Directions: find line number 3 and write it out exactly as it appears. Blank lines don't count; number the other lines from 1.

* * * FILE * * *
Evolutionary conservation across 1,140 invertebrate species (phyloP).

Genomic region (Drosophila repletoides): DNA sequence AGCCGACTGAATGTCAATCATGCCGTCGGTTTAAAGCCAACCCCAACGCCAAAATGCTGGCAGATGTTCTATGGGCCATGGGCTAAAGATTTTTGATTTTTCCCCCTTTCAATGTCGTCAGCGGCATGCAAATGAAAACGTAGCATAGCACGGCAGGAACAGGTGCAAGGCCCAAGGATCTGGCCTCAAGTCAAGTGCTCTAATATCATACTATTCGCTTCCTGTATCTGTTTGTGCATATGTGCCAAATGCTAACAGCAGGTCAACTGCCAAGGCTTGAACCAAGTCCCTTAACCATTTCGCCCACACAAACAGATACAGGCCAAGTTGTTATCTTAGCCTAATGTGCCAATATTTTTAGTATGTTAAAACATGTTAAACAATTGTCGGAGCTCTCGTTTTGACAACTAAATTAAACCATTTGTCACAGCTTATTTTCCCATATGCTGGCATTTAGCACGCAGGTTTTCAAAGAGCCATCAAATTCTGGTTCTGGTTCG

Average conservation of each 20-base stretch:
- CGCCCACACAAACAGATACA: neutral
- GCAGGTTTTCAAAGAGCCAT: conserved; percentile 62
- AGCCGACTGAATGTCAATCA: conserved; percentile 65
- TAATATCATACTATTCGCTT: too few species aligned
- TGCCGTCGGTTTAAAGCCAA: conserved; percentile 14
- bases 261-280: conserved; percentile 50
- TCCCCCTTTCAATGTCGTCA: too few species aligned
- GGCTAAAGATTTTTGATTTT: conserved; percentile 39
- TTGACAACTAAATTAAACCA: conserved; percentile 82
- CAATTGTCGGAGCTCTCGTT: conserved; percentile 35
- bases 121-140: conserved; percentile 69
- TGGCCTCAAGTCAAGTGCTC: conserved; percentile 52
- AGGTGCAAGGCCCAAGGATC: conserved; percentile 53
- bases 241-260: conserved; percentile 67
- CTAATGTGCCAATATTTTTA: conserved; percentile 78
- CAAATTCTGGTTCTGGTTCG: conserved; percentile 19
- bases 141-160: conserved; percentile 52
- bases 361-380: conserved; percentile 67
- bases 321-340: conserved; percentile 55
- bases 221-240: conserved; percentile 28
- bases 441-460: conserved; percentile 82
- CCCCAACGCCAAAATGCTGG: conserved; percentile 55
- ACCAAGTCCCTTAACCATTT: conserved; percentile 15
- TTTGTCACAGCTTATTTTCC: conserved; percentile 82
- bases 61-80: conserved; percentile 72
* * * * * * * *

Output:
Average conservation of each 20-base stretch: